2008 Year-End Wrap-Up

It’s become the tradition at this time of year for the cool kids to round-up the year with the most popular blog postings of the year; so I thought I would do the same.

My most popular photo on Flickr. Some rights reserved.
My most popular photo on Flickr. Some rights reserved.

Here then are the most popular posts from the last 12 months (most popular first):

Web design 2.0 – it’s all about the resource and its URL — thanks to Simon Willison this is my most popular post of all time and of 2008.

QR codes for BBC programmes and some other stuff — a lunchtime of hacking from the wonderful Duncan Robertson gave us QR Codes for every BBC programme.

When agile projects become mini waterfalls — I have no idea why this is so popular, but there you go.

Interesting BBC data to hack with — the release of XML views of Radio AOD data, unsurprisingly, proved popular.

The all new BBC music site where programmes meet music and the semantic web — the first hint at what the BBC will be able to do by caring about its URLs, Linked Data and Domain Driven Design. If you put everything in the right place you can join it all up and create a coherent user experience.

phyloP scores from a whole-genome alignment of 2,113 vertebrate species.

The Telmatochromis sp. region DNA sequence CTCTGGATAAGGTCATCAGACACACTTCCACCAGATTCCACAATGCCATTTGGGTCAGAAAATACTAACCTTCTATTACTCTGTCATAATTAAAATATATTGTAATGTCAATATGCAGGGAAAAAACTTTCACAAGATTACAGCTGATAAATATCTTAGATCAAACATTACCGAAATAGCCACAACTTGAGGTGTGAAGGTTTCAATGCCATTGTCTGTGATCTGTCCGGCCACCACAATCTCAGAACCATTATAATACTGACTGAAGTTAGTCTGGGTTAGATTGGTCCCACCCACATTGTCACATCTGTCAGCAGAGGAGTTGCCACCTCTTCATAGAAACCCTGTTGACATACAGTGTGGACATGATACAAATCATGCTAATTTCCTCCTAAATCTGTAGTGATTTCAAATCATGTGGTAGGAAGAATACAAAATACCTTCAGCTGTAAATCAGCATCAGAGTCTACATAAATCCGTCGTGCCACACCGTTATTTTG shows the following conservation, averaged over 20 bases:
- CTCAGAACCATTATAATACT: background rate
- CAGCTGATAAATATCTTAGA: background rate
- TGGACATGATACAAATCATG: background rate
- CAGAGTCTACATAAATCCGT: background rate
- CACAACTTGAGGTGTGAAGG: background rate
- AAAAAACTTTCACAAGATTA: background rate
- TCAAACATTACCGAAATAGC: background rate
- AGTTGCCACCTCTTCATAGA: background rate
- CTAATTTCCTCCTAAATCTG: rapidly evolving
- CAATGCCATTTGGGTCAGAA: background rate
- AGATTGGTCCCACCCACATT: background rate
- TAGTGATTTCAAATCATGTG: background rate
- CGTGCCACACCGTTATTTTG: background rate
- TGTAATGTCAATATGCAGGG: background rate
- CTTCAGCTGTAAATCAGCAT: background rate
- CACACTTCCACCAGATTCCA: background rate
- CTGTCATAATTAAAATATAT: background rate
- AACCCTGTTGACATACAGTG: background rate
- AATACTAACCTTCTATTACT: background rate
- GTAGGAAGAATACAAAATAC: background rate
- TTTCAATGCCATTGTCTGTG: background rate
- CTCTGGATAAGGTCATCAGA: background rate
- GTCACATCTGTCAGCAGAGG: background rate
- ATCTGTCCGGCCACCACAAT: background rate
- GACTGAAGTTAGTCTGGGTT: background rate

Osmotic communication – keeping the whole company in touch — I still think this is a good idea.

Find and Play BBC Programmes — announcing the embedded media player on programme pages — meaning all BBC programme support sites now include the latest TV and Radio media.

iPhoto photos not appearing in Front Row — how to fix iPhoto’s album.xml file when you migrate from Google’s Picasa to iPhoto. The fact this is still proving popular implies Apple still haven’t fixed the bug. 

Highly connected graphs: Opening BBC data — in response to Mike Butcher’s post on TechCrunch requesting the BBC open up their data and provide APIs I thought it worth pointing out there’s already some good stuff going on.

Ladies and gentlemen I give you BBC Programmes — the launch of a page for every programme the BBC broadcasts.

UGC its rude, its wrong and it misses the point — its still rude and it still means those that think of amateur publishers in these terms will continue to miss opportunities.

So there you have it. It’s been a good year and as I’ve discussed previously I’m very proud of what we’ve achieved, as reflected in many of these posts and the fact the Guardian also cover the work — which also had the added bonus that my parents finally have some idea of what I do for a living.

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